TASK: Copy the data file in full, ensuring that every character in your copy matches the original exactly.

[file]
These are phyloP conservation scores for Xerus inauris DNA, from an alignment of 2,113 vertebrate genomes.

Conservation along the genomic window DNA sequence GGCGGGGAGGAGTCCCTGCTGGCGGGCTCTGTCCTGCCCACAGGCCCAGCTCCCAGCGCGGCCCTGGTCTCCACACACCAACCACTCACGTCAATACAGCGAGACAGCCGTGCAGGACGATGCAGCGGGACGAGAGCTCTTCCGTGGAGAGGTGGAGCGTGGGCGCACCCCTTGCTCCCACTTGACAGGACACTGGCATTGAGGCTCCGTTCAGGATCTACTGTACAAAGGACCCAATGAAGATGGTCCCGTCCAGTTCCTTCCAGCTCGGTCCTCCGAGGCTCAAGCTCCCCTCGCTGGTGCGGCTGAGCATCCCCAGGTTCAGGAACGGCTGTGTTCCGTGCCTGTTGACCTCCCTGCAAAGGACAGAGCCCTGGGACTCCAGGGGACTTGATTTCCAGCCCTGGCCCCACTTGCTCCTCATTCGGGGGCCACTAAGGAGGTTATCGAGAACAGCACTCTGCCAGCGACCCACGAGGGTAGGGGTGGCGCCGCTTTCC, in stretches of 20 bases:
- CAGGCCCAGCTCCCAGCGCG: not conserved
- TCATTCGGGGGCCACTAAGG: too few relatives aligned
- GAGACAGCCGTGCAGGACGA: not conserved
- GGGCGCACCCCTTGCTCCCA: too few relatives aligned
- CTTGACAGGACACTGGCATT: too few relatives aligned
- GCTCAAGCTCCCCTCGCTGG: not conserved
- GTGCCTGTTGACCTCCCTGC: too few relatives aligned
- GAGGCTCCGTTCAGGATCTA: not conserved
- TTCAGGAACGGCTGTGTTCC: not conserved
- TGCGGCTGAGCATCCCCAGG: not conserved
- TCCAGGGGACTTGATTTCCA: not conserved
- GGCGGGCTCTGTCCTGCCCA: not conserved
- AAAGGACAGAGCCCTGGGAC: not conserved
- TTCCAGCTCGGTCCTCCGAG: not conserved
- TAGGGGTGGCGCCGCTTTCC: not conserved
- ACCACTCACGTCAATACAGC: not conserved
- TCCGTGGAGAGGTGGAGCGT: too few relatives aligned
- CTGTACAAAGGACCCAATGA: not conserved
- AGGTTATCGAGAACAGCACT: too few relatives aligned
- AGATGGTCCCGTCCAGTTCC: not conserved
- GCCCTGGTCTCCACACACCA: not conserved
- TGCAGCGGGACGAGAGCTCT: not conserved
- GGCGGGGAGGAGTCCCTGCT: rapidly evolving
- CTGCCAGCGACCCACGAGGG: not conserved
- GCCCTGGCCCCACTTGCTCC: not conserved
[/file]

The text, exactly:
These are phyloP conservation scores for Xerus inauris DNA, from an alignment of 2,113 vertebrate genomes.

Conservation along the genomic window DNA sequence GGCGGGGAGGAGTCCCTGCTGGCGGGCTCTGTCCTGCCCACAGGCCCAGCTCCCAGCGCGGCCCTGGTCTCCACACACCAACCACTCACGTCAATACAGCGAGACAGCCGTGCAGGACGATGCAGCGGGACGAGAGCTCTTCCGTGGAGAGGTGGAGCGTGGGCGCACCCCTTGCTCCCACTTGACAGGACACTGGCATTGAGGCTCCGTTCAGGATCTACTGTACAAAGGACCCAATGAAGATGGTCCCGTCCAGTTCCTTCCAGCTCGGTCCTCCGAGGCTCAAGCTCCCCTCGCTGGTGCGGCTGAGCATCCCCAGGTTCAGGAACGGCTGTGTTCCGTGCCTGTTGACCTCCCTGCAAAGGACAGAGCCCTGGGACTCCAGGGGACTTGATTTCCAGCCCTGGCCCCACTTGCTCCTCATTCGGGGGCCACTAAGGAGGTTATCGAGAACAGCACTCTGCCAGCGACCCACGAGGGTAGGGGTGGCGCCGCTTTCC, in stretches of 20 bases:
- CAGGCCCAGCTCCCAGCGCG: not conserved
- TCATTCGGGGGCCACTAAGG: too few relatives aligned
- GAGACAGCCGTGCAGGACGA: not conserved
- GGGCGCACCCCTTGCTCCCA: too few relatives aligned
- CTTGACAGGACACTGGCATT: too few relatives aligned
- GCTCAAGCTCCCCTCGCTGG: not conserved
- GTGCCTGTTGACCTCCCTGC: too few relatives aligned
- GAGGCTCCGTTCAGGATCTA: not conserved
- TTCAGGAACGGCTGTGTTCC: not conserved
- TGCGGCTGAGCATCCCCAGG: not conserved
- TCCAGGGGACTTGATTTCCA: not conserved
- GGCGGGCTCTGTCCTGCCCA: not conserved
- AAAGGACAGAGCCCTGGGAC: not conserved
- TTCCAGCTCGGTCCTCCGAG: not conserved
- TAGGGGTGGCGCCGCTTTCC: not conserved
- ACCACTCACGTCAATACAGC: not conserved
- TCCGTGGAGAGGTGGAGCGT: too few relatives aligned
- CTGTACAAAGGACCCAATGA: not conserved
- AGGTTATCGAGAACAGCACT: too few relatives aligned
- AGATGGTCCCGTCCAGTTCC: not conserved
- GCCCTGGTCTCCACACACCA: not conserved
- TGCAGCGGGACGAGAGCTCT: not conserved
- GGCGGGGAGGAGTCCCTGCT: rapidly evolving
- CTGCCAGCGACCCACGAGGG: not conserved
- GCCCTGGCCCCACTTGCTCC: not conserved